Thursday, October 11, 2007

Biofuels -will they impact on water?

Green energy, blue impacts:Biofuels aggravate water scarcity

In the biofuel discussion, water has not received the attention it deserves. It is high time it does.
Pursuing biofuels in water short countries turns green energy into a blue threat.

A recent scenario analysis by the International Water Management Institute (IWMI) indicates that biofuels will add to the strain on already stressed water resources.

Biofuel production will increase demand for land at the expense of nature.

It will also require large quantities of water, already a major constraint to agriculture in many parts of the world.

An estimated 40% of the world’s population lives in areas where water scarcity must be reckoned with. IWMI’s research under the Comprehensive Assessment of Water Mangement in Agriculture shows that at a global average, the biomass needed to produce one litre of biofuel evaporates between 1000 and 3,500 liters of water, under prevailing conversion techniques.

IWMI uses the WATERSIM model consisting of two integrated hydrological and economic modules to support its analysis. Using this model, IWMI has explored the water and land implications of increased biofuel production globally with a special focus on two countries : India and China. In India more than 60% of the cereals are irrigated. In China, more than 70%.

Almost all Indian sugarcane - the crop that India uses to produce ethanol - and about 45% of Chinese maize – China’s main biofuel crop - is irrigated. Both countries, responding to severe water shortages, initiated large projects to transfer water from water abundant to water short areas. These projects are controversial because of their costs, environmental impacts, and number of displaced people by big dams.

Charlotte de Fraiture, an IWMI scientist and lead author of the biofuels study says, “Biofuel production in China and India raises special concerns, because the crops to be used for biofuels—maize in China and sugarcane in India—would rely mainly on irrigation. “Even without increased biofuel production, water scarcity in these countries will worsen, as rising incomes and growing populations boost food demand.”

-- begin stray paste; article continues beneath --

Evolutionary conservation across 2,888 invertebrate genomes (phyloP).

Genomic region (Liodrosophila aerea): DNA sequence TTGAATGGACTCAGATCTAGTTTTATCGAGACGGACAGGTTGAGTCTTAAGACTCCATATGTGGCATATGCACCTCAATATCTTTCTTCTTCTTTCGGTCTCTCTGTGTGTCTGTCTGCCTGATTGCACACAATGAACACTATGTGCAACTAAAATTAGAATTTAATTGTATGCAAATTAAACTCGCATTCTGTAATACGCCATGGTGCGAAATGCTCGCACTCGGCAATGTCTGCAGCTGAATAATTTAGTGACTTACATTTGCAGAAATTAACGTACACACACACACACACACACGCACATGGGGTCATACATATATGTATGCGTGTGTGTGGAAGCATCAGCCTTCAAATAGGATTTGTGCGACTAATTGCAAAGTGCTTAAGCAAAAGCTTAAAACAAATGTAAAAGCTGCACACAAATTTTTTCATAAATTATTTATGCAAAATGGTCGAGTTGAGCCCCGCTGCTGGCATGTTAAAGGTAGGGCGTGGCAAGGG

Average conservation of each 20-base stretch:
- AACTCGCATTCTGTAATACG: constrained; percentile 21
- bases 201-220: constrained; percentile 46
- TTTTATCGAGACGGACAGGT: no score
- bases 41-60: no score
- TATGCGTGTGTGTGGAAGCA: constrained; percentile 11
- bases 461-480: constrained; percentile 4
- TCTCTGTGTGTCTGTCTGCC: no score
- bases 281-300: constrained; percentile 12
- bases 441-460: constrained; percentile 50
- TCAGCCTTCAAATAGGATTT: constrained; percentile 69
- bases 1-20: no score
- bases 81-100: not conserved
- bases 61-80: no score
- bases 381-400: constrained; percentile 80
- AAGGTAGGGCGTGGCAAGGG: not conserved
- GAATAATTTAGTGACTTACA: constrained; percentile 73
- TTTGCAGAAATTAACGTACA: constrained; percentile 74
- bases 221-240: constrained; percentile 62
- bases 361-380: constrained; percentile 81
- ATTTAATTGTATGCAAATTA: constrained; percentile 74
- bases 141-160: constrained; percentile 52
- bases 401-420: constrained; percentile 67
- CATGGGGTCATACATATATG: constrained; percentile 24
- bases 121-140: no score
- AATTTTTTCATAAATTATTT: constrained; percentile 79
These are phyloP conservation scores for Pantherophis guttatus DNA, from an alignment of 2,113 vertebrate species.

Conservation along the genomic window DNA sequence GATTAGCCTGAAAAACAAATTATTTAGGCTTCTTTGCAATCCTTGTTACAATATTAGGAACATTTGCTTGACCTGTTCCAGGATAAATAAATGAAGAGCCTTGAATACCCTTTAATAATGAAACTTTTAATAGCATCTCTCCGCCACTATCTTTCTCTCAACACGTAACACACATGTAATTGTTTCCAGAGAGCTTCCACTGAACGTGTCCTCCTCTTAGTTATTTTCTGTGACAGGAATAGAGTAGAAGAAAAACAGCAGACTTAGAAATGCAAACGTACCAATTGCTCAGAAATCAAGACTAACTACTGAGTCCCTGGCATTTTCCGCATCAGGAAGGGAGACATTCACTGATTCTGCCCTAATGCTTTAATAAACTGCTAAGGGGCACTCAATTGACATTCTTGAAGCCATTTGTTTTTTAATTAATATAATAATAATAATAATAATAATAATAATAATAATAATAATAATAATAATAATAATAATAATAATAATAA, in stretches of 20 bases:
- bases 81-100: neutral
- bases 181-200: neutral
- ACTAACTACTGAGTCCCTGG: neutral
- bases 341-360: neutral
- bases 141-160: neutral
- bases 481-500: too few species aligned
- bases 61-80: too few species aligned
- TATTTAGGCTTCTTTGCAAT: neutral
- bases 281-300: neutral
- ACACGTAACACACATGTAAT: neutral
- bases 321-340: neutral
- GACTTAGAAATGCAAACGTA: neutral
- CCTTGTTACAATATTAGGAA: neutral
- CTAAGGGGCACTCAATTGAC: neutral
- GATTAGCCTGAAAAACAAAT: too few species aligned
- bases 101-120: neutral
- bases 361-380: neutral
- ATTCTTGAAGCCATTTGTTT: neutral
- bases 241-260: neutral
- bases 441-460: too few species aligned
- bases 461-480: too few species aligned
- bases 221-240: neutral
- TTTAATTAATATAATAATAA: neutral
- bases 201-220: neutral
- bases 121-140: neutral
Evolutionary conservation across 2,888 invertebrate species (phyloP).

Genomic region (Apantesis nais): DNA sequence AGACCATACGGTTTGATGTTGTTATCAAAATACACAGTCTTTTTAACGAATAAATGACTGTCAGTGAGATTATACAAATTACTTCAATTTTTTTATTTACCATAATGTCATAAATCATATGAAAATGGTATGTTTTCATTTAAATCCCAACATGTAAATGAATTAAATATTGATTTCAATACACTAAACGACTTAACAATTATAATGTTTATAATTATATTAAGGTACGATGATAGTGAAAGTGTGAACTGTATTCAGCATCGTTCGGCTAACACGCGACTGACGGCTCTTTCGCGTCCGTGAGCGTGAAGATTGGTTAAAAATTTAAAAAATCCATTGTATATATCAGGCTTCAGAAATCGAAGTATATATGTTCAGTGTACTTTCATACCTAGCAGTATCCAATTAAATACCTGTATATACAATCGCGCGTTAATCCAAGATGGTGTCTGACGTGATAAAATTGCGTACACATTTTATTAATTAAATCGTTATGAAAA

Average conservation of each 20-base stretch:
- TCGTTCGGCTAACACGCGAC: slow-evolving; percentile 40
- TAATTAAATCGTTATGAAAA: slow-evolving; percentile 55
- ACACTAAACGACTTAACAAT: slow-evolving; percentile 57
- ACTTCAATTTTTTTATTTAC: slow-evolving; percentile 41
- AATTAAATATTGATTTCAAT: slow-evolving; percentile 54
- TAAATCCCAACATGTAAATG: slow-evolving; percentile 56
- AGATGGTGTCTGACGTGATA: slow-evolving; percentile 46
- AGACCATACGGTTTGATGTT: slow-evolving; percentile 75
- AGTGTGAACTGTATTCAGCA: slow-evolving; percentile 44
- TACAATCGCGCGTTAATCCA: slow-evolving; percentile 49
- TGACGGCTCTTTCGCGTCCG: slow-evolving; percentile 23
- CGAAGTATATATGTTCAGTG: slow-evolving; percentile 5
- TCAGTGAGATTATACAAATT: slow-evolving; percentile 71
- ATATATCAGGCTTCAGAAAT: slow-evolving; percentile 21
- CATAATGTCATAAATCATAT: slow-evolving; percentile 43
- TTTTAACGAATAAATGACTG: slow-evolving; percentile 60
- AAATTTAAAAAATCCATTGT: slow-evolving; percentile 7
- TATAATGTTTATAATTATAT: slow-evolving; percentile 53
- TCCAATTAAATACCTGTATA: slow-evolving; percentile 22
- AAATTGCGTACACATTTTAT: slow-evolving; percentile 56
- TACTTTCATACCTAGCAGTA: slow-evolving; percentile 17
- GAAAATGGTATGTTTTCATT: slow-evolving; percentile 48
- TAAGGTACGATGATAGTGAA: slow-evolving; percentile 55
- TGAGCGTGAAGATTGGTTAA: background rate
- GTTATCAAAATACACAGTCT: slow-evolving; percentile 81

India and China have set ambitious goals for biofuel production to curb their rapidly growing appetites for fossil fuel imports.

Together, they account for almost 70pc of projected worldwide growth in oil demand between now and 2030.

Yet, the two countries are already struggling to find enough water to grow the food they need.

The survey also found, however, that at the global level, the rush to boost production of ethanol from crops like maize and sugarcane will most likely have only a modest impact on water use and food systems.

The report focuses on the many areas where water is already scarce, with special focus on China and India.

Unless other less water intensive alternatives are considered, the conclusion is that biofuels are not environmentally sustainable in India and China. Discussions on biofuel energy should put green energy into a blue context and take water issues into account.

While this may not be the same in other countries, particularly if crops are not irrigated, it is the outcome for these two countries where biofuel is being increased. India also has potential to develop other crops including Jatropha [ see this blog] that are labour intensive, but do not use valuable cropland or water.

The real issue is that energy use is likely to affect food production.

For more information

Also see :Linkages between Energy and Water Management for Agriculture in Developing Countries - Conference Papers (January 2007)

[partially sourced from IWMI]

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